Vince Edenshaw played against Skidegate in the 59th All Native Basketball Tournament before being detained by Canada Border Services Agency. (Matthew Allen / The Northern View)

Two Haida men detained for crossing U.S.-Canada border

Edenshaw and Frisby travelled from Alaska to Prince Rupert for the All Native Basketball Tournament

The All Native Basketball Tournament in Prince Rupert is an annual event that many look forward to all year, but for Vince Edenshaw and Greg Frisby, the two Hydaburg players didn’t get to see it through — they were detained by the Canada Border Services Agency (CBSA).

“They crossed our territorial waters, which happen of course to have a border between it, the Dixon Entrance, a narrow body of water separating Haida Gwaii from southeast Alaska,” said their lawyer, Terri-Lynn Williams-Davidson.

After travelling from Hydaburg, Alaska, to Haida Gwaii and then taking the ferry to Prince Rupert for the competition, the two Haida men were detained on Friday, Feb. 16, for failing to check in with a border agent before entering Canada.

Instead of playing in the All Native finals, Edenshaw and Frisby were in jail in Terrace, waiting for their hearing and facing a different type of court.

Williams-Davidson said her clients had taken the route to Haida Gwaii for several reasons.

“One of them being the ferry system is not working right now between Alaska and Prince Rupert. It was shut down on short notice and it’s out for months. So the other alternative is a plane, and it’s an expensive flight to come down, so they chose to go this way. It’s the way that our people have gone before in the past,” Williams-Davidson said, adding that Edenshaw’s and Frisby’s ancestors would have often travelled freely over those waters, which are still a part of Haida territory.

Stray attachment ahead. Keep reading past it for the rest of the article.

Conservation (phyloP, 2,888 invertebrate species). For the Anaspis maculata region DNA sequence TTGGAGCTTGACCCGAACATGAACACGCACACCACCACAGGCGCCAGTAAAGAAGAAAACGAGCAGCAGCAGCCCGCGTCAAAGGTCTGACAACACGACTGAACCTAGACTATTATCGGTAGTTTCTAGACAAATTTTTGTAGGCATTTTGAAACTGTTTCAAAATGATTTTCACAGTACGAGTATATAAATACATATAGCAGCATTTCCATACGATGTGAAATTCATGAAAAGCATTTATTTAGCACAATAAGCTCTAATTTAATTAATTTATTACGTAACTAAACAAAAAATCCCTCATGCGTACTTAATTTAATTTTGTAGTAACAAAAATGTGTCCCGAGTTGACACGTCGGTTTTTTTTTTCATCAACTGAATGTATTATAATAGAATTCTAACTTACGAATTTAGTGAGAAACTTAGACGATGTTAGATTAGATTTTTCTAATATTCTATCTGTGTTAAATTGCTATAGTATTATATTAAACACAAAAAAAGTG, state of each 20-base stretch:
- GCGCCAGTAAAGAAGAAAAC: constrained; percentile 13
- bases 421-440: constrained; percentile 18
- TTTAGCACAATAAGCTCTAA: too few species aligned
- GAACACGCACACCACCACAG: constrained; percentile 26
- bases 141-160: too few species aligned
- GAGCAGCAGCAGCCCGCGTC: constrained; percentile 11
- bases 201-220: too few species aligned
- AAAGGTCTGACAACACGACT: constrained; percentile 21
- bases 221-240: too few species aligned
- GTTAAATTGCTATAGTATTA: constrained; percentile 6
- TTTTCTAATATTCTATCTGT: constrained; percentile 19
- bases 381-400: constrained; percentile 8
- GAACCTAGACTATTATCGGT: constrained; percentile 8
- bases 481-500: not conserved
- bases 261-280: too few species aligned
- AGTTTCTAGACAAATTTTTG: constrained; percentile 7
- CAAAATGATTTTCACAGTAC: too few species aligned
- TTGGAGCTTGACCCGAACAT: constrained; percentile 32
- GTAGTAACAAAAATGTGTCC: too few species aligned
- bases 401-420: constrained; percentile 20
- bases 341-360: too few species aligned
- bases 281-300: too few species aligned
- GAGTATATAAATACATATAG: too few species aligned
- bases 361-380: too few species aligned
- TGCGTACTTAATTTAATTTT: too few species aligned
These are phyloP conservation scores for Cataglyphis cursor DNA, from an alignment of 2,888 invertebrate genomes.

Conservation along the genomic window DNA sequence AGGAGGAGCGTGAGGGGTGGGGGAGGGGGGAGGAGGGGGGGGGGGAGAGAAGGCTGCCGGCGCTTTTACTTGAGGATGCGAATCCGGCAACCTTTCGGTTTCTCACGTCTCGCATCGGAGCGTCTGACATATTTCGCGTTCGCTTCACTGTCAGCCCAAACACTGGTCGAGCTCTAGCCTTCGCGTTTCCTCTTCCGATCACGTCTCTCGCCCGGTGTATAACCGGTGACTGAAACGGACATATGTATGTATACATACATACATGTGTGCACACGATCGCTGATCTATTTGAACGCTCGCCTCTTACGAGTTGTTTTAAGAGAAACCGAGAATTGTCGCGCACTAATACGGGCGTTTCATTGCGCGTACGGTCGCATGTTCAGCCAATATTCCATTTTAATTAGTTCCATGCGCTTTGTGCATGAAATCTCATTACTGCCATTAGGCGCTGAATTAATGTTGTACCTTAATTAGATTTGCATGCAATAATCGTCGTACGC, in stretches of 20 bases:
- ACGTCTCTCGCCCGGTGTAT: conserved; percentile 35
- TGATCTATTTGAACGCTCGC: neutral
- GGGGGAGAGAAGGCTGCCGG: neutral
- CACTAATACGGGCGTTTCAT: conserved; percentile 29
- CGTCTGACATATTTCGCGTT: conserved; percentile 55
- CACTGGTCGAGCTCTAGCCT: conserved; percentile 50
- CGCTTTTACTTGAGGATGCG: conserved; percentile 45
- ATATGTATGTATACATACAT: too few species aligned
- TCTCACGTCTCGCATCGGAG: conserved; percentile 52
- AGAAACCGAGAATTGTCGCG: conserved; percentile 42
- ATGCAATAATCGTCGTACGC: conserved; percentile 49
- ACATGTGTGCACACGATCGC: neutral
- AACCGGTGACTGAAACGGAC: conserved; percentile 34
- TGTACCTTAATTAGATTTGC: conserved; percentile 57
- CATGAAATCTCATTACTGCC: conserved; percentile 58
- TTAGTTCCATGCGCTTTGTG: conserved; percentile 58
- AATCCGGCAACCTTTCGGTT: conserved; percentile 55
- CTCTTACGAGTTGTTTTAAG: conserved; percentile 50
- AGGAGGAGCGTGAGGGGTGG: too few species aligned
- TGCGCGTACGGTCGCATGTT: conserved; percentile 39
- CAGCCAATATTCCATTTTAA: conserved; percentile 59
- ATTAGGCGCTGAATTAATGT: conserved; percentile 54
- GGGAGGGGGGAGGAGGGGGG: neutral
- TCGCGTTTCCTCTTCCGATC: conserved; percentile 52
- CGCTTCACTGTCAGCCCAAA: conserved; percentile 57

After a weekend in custody in Terrace, Edenshaw and Frisby were released on Monday, Feb. 19.

READ MORE: Kitkatla end 54 year drought with title win

Although Williams-Davidson doesn’t normally practice immigration law, the general counsel for the Haida Nation took on Edenshaw and Frisby’s case.

“Because these men were on their own in jail, I volunteered to help get them out,” she said. “We didn’t turn it into this big Aboriginal rights hearing, instead we agreed to the exclusion order because the primary objective was to get them out of jail and get them back home.”

In accordance with the exclusion order, the two men will not be allowed to enter Canada again for a year. When they cross the border again, Williams-Davidson will continue to represent them.

“I’m looking forward to next year and the tournament again,” she said. “You know, basketball is an important thing for small northern communities… It’s the same in Hydaburg, Alaska. It’s a very small community, like the communities in Haida Gwaii.

“Basketball is a great opportunity for teaching younger people some of the teachings that we would have gotten a long time ago in ceremonies. It’s an opportunity for kids to advance themselves. One of them, Vinny, volunteers to teach the high school basketball team. He’s a coach for them. Basketball is important, so they’ll continue to play basketball and continue to provide a role model to children who want to advance in basketball. I want to make sure they can continue to do that.”